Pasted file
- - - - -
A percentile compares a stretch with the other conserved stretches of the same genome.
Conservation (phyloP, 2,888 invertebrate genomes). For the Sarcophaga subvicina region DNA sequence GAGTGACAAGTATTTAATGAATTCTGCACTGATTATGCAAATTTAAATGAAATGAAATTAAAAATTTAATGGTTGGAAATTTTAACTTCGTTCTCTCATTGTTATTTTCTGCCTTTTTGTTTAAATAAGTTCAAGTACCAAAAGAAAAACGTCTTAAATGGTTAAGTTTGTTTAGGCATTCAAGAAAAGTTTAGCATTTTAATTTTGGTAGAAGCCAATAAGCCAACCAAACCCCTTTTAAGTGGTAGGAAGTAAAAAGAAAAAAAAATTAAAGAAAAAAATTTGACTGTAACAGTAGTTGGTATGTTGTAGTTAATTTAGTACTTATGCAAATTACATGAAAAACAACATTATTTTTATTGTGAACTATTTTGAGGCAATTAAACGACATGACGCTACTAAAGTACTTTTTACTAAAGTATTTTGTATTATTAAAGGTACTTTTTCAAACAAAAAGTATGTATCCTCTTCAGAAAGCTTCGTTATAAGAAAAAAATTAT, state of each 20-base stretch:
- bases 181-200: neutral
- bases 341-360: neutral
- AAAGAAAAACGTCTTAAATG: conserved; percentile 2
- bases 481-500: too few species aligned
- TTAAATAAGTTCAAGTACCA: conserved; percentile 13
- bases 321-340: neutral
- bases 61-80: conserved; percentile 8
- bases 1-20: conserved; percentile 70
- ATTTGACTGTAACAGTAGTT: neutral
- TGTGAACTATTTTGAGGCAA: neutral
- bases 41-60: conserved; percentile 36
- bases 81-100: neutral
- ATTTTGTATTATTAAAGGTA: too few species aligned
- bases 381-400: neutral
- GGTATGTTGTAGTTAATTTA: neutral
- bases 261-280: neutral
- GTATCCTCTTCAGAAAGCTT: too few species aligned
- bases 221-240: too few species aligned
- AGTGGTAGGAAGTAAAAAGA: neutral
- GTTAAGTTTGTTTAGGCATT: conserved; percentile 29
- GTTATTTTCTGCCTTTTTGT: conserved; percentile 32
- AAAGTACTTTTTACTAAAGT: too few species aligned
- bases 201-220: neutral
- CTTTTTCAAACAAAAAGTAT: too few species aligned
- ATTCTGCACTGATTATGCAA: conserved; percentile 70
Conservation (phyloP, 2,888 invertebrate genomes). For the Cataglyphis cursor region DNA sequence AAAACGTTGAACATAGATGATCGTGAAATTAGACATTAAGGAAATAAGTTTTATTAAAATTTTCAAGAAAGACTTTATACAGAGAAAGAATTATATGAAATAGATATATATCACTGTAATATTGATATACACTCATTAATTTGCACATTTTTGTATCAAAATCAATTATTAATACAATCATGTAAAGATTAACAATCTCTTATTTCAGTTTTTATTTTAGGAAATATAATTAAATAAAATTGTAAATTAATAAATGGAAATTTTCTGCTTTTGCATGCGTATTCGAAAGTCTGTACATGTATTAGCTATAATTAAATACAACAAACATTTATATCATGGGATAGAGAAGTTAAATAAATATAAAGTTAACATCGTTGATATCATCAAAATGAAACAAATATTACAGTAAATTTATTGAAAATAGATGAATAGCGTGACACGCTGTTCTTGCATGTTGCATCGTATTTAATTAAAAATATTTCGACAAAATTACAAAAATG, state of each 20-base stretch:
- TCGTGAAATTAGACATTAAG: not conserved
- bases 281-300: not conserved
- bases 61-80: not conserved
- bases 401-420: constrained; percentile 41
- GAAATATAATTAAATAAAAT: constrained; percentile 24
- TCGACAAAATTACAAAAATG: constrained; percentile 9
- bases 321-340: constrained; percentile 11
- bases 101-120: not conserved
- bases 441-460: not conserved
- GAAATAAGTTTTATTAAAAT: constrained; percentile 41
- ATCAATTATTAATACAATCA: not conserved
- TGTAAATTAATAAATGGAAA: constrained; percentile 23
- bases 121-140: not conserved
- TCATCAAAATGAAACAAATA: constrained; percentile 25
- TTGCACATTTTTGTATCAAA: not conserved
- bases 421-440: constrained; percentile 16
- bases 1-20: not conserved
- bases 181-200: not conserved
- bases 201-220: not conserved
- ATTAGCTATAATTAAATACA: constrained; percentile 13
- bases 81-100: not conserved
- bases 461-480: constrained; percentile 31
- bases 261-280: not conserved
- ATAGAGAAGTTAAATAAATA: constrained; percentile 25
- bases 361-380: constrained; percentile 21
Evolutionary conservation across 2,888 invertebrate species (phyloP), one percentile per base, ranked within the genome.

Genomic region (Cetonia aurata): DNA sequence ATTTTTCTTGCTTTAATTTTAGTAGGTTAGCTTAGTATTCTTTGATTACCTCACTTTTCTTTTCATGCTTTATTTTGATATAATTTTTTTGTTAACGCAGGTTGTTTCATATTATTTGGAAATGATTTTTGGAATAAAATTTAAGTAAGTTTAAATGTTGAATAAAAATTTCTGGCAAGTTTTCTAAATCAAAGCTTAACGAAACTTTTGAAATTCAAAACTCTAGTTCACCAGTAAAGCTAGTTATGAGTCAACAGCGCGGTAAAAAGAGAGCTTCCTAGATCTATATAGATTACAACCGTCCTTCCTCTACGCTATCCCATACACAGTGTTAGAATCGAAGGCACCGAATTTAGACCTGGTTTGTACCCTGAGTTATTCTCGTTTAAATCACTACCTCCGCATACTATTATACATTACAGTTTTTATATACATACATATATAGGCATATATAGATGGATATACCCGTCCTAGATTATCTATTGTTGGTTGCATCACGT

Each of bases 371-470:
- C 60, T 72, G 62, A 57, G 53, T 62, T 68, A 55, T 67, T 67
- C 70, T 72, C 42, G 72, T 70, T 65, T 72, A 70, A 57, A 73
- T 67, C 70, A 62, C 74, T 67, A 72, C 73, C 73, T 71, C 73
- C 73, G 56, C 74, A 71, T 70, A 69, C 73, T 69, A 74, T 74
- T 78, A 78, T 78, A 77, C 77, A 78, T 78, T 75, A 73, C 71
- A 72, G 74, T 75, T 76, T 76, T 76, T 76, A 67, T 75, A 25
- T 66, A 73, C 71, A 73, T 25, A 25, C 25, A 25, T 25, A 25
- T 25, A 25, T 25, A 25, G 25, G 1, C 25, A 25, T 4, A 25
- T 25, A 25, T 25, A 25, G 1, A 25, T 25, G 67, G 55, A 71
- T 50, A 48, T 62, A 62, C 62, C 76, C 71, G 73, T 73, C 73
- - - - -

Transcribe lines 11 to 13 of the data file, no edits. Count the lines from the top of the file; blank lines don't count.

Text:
- ATTTGACTGTAACAGTAGTT: neutral
- TGTGAACTATTTTGAGGCAA: neutral
- bases 41-60: conserved; percentile 36